On Sunday, August 19, we recognize World Humanitarian Day –  a day where people come together to pay tribute to aid workers around the world, who risk their lives for humanitarian service. This is also a day to stand in solidarity with the thousands of people affected by crises around the world. Among these people are women who face inequality and violence everyday, entire communities who have been forced away from their homes, and children who were born in war. These individuals, along with those who willingly stand beside them, are the people we recognize today.

Stolen Childhoods in South Sudan

At CMMB, we strive to bring healthier lives to women, children, and their communities. Unfortunately, instability and increased conflict facing many of the communities we work in, has made this task even more challenging and at times, dangerous.

In South Sudan, the ongoing civil war has resulted in widespread devastation – lost loved ones and large scale displacement are among the many atrocities the people of South Sudan have faced.

Arguably, one of the most painful realities of conflict is its impact on children. Since the start of the civil war in South Sudan, it is estimated that more than 19,000 children have been recruited as child soldiers.

Advocacy and peace measures have resulted in the start of what will be a long process of releasing and reuniting former child soldiers with their families. But, even after children are released they face a long journey to recovery. Their journey begins at the child transit center. It is here that children receive specialized therapy, support, and education. After three months at the center, children begin yet another process – the process of reintegrating back into the community where they continue to receive psycho-social support and therapy.

Our Role

CMMB has remained active in efforts involving the release and reintegration of former child soldiers. World Humanitarian Day comes just days after the third release of child soldiers just outside of Yambio, South Sudan, where 128 young boys and girls were released from armed forces on August 7.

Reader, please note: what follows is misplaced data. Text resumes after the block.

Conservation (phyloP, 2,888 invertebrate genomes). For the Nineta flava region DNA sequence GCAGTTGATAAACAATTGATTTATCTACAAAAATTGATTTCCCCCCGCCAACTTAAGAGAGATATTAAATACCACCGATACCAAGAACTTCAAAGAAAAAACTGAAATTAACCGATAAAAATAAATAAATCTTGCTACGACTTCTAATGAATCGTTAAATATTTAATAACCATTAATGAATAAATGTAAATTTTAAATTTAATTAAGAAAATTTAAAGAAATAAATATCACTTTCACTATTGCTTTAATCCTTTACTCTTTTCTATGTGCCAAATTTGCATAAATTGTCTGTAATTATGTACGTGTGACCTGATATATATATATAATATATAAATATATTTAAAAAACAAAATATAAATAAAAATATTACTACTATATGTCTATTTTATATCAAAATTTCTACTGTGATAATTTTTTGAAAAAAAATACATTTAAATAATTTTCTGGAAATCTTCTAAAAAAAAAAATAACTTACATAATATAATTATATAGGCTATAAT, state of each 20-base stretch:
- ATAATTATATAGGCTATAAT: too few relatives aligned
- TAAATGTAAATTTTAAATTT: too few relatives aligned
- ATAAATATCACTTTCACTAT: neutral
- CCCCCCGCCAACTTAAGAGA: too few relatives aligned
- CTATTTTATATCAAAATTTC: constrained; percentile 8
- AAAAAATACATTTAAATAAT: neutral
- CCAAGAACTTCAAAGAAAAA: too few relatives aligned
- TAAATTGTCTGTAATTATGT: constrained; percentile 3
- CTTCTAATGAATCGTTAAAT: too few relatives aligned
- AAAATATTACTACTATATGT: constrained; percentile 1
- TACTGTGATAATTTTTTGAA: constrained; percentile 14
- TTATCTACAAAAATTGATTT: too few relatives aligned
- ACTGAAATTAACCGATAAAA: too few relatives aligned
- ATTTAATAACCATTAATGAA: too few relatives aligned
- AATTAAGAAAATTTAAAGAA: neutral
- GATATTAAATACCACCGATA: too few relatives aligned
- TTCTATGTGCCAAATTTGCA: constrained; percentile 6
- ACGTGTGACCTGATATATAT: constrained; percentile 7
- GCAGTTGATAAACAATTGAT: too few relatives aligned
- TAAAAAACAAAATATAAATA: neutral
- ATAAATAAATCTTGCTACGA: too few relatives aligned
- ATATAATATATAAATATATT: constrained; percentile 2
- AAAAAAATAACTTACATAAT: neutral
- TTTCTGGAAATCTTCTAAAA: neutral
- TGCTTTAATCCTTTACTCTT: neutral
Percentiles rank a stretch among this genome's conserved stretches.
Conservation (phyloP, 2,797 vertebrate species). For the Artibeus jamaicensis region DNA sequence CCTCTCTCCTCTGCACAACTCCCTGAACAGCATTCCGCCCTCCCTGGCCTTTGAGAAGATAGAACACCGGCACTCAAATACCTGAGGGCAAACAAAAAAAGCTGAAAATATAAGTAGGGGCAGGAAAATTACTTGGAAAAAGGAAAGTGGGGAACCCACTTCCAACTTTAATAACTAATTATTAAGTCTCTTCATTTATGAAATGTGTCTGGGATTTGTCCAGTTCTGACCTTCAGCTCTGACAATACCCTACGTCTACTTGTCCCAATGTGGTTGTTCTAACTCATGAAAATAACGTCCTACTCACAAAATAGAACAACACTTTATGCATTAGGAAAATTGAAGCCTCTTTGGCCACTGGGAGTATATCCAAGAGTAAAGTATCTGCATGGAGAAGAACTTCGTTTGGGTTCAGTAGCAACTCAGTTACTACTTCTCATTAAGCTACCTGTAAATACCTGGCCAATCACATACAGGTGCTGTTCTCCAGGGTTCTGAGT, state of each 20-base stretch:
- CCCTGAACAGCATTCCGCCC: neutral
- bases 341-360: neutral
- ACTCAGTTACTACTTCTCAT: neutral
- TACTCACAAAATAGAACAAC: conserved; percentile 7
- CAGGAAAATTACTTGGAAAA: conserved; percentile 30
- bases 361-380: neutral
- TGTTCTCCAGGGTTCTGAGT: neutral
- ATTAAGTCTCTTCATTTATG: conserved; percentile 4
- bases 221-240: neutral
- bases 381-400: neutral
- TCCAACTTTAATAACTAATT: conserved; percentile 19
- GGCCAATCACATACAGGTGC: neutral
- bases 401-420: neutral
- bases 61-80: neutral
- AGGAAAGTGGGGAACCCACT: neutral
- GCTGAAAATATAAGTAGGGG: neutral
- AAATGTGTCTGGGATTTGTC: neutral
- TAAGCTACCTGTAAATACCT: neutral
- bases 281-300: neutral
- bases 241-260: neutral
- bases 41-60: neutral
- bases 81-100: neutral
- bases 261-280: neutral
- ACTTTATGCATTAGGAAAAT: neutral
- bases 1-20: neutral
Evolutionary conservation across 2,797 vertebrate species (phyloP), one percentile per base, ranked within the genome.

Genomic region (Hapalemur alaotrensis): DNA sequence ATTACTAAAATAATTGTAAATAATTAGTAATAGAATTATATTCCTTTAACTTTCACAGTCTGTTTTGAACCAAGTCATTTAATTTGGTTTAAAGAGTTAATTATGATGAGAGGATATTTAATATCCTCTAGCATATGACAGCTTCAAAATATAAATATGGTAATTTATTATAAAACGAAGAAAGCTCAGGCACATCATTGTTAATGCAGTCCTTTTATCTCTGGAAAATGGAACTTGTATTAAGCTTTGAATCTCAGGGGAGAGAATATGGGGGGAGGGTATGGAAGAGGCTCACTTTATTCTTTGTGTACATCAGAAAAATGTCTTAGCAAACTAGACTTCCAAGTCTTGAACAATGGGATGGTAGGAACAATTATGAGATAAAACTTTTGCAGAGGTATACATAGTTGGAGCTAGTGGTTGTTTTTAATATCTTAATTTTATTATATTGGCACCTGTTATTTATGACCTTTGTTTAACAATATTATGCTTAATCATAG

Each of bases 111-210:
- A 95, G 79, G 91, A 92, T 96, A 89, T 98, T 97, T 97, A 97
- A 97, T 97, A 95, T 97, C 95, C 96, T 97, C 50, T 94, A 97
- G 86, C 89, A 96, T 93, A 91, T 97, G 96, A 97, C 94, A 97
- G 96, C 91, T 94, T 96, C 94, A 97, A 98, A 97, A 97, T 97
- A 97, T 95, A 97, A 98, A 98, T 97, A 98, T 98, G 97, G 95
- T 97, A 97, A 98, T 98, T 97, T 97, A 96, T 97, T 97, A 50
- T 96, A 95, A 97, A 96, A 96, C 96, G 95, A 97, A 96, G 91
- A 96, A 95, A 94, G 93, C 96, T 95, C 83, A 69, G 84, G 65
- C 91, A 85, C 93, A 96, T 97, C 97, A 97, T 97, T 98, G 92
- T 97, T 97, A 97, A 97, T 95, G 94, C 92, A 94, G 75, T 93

Former child soldiers release

The Official Release

The official ceremony marks the next phase of reintegration for the released children, their families, and their communities. During the ceremony, CMMB participated in screening services and supported psycho-social support, sensitization, awareness, and prevention services among children and caregivers. Additionally, the team participated in assessments and registration for family tracing and reunification.

CMMB support at the third release of child soldiers in Yambio, South Sudan

CMMB Screening and support efforts during the release.

While CMMB remains present at each stage of the reintegration process, its support is primarily happening at the community level – once children have left the transit center and are returned to their communities and families.

CMMB supported play therapy

Play therapy taking place outside of the transit center, and in the communities of the former child soldiers.

Unfortunately, for some, returning home is not possible. CMMB is working with UNICEF to strengthen ongoing reintegration efforts but also, to organize foster placements for children who cannot return to their own families. Despite the long road to reintegration and recovery, these former child soldiers are finally given the chance to take back their childhoods – to eventually return to their communities, go to school, and become children again.

Screening and support services

A young girl participating in the screening process.

Former child soldiers

Unfortunately, while efforts have been made to reintegrate former child soldiers and reunite them with their families, there is still much to be done. Although children are slowly being released, the threat of more being taken is still very much alive.


As an organization active in the humanitarian sphere, we join the #NotATarget movement and demand world leaders do everything in their power to protect all civilians in conflict zones. We especially stand with those who have lost their childhoods to conflict and violence. Children, who even with the best support and therapy, will struggle to remember what it was like to be a carefree child. CMMB and partners like UNICEF are doing the best we can to remind them.

Support our work with former child soldiers.